Since 1987, Autechre has arguably been the most influential purveyor of so-called IDM, or intelligent dance music, a characterization denoting challenging compositions that have little in common with club-friendly electronica.
But for ``Quaristice,'' due March 4 via Warp, the challenge was constructing pieces out of days' worth of material from extended recording sessions. The 20-track set is the follow-up to 2005's ``Untitled,'' which reached No. 17 on Billboard's Top Electronic Albums chart.
``We ended up doing these really long jams, like the live set, but not bothering to stop the recording if it went the wrong way or if we messed up,'' principal member Sean Booth says. A lot of the material was culled from hourlong recordings, presenting a unique opportunity to construct in what Booth describes as ``real time.''
``The decisions are instantaneous,'' he says, adding that Autechre partner Rob Brown ``is reacting to certain things and I'm reacting to certain things. When you're working in a non-real-time environment, like we did with the last album, you sort of are aware of everything. This time, I'm still finding stuff in there that I'm still picking up, and we kind of wanted it that way.''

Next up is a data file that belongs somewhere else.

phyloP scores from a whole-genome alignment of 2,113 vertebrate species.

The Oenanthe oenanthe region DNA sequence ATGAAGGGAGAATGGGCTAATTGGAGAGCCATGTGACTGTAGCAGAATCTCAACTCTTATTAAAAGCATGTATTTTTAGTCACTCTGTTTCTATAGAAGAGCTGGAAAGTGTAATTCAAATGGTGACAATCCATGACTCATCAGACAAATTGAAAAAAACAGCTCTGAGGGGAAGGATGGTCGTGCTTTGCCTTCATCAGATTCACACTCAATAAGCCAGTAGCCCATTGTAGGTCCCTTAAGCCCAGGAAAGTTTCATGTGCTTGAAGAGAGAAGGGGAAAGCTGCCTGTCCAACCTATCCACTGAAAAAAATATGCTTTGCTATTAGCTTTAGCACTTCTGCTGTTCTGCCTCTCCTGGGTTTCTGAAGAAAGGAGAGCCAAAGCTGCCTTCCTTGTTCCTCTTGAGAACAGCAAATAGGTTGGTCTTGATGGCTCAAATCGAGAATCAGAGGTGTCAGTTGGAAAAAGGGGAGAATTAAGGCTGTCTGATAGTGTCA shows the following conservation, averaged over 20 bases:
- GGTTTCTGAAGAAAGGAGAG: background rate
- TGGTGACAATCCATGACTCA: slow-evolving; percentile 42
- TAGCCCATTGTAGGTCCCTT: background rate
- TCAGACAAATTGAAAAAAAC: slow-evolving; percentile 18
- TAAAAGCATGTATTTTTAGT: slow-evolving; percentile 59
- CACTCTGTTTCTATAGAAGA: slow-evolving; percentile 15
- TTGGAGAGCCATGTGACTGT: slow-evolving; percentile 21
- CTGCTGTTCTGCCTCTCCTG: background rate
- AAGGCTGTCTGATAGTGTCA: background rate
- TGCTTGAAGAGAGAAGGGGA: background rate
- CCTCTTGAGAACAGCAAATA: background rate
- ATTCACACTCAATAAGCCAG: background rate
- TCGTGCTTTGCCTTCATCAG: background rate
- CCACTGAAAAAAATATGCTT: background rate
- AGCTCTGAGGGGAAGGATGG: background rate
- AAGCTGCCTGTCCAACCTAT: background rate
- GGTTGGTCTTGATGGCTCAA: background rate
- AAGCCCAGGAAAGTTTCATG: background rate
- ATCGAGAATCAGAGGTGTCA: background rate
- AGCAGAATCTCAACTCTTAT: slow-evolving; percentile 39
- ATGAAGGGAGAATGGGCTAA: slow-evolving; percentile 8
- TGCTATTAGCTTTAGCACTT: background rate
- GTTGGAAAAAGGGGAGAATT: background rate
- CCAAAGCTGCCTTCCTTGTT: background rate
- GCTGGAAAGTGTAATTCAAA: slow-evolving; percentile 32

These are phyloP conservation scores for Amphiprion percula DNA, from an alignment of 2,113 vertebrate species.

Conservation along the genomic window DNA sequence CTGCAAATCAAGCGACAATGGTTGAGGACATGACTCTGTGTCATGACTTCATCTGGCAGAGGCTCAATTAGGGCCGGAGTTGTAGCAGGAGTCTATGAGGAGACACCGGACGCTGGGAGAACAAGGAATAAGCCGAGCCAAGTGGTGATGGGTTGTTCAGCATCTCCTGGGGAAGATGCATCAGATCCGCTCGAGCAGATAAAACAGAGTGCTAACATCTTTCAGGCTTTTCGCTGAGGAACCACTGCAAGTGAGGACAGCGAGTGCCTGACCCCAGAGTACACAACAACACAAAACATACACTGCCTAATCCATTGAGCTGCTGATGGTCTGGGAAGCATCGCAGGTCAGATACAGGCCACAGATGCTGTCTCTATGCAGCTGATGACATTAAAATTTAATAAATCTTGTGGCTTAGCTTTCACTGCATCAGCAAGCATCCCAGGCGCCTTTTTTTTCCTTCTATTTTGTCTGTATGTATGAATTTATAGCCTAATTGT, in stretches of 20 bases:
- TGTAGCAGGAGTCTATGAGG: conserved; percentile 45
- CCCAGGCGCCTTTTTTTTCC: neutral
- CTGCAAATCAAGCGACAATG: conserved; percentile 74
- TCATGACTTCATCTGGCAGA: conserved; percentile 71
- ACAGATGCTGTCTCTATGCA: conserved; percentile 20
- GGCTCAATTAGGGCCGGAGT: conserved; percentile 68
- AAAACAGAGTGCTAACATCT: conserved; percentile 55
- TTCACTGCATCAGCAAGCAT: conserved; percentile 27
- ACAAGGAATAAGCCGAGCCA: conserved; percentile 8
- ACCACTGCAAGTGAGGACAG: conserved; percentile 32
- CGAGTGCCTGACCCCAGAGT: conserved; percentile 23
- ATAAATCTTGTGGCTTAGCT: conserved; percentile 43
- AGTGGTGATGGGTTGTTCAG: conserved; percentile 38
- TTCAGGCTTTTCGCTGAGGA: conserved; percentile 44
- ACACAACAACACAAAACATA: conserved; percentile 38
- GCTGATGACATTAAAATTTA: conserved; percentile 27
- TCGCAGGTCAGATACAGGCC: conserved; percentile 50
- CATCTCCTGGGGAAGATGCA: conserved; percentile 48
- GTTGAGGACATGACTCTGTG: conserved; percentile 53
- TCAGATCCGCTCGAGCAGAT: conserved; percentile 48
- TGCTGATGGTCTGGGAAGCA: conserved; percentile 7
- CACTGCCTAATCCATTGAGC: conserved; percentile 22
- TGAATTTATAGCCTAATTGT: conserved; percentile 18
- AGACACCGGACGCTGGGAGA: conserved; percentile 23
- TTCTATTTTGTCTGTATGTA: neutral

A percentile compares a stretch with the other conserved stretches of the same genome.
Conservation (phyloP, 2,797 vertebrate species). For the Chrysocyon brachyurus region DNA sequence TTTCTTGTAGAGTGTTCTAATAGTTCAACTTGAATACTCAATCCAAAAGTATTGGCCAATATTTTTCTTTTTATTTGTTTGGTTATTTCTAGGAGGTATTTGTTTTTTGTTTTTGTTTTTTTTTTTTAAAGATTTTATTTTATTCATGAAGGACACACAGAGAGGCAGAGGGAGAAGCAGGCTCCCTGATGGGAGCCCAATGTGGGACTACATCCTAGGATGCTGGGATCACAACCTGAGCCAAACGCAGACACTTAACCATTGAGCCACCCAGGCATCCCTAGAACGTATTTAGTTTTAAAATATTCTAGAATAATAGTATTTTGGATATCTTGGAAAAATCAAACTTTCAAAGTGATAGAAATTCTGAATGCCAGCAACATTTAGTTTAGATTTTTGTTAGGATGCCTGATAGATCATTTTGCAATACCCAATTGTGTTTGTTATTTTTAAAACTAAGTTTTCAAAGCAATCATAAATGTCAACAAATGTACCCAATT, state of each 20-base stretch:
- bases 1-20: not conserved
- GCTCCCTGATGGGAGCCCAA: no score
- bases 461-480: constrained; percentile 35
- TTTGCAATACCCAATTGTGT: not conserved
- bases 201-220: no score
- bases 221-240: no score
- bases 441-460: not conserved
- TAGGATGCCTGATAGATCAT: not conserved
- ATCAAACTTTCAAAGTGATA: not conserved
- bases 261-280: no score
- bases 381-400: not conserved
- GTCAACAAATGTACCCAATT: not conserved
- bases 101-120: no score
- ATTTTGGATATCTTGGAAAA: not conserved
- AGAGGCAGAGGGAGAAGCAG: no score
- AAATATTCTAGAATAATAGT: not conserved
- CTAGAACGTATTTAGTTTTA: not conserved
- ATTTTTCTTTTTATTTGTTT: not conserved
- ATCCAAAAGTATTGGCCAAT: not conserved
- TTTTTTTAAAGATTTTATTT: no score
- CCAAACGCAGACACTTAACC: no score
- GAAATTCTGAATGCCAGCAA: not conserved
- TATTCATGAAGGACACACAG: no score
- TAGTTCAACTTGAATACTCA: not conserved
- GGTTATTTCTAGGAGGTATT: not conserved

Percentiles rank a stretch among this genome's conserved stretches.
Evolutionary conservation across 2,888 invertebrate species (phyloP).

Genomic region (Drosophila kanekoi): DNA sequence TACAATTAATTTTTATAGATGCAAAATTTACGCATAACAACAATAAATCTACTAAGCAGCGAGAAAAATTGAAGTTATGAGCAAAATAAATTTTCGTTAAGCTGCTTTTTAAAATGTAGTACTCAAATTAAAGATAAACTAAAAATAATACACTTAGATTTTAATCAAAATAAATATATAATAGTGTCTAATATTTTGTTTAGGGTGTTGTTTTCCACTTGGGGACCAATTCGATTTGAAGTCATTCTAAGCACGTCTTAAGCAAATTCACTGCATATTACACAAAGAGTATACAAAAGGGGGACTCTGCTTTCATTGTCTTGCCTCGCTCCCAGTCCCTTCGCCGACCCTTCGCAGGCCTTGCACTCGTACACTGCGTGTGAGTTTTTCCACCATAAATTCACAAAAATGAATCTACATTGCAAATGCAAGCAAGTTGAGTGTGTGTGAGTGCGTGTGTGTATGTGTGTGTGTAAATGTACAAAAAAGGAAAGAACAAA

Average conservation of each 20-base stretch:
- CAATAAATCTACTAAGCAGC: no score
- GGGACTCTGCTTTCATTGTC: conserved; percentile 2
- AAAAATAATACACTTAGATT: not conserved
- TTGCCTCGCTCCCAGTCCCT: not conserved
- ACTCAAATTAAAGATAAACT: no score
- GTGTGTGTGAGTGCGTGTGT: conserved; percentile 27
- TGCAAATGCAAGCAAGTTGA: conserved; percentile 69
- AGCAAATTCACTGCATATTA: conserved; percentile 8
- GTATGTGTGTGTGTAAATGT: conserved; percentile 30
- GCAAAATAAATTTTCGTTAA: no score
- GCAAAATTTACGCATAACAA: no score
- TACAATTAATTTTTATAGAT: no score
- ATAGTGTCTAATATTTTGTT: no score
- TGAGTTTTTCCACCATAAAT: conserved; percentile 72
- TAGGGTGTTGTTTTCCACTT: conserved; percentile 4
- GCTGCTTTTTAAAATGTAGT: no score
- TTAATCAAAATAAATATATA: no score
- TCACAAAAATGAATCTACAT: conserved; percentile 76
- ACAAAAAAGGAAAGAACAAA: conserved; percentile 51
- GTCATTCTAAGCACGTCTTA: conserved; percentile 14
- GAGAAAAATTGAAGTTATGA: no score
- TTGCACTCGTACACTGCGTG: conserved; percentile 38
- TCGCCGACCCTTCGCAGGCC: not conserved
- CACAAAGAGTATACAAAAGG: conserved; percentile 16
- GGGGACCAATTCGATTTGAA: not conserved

The new album is chock-full of deep, dark grumblings amid jungle noise and Autechre's signature digital twitches, but it also contains numerous interspersed cuts of atmospheric fuzz. Oddly, while many electronic musicians are obsessed with gear, Booth and Brown have been content to forge new ground with the same equipment that produced classics like 1995's ``Tri Repetae++.''
``We actually haven't bought anything new at all,'' says Booth, who will join Brown on the road in March in Europe and in April in North America. ``It's all the same gear, we're just using it differently. (And) perhaps the old, conscious ideas are coming out easier.''
The label experimented with an early digital release Jan. 28, and is beefing up the physical edition with a bonus disc of extra material and special packaging.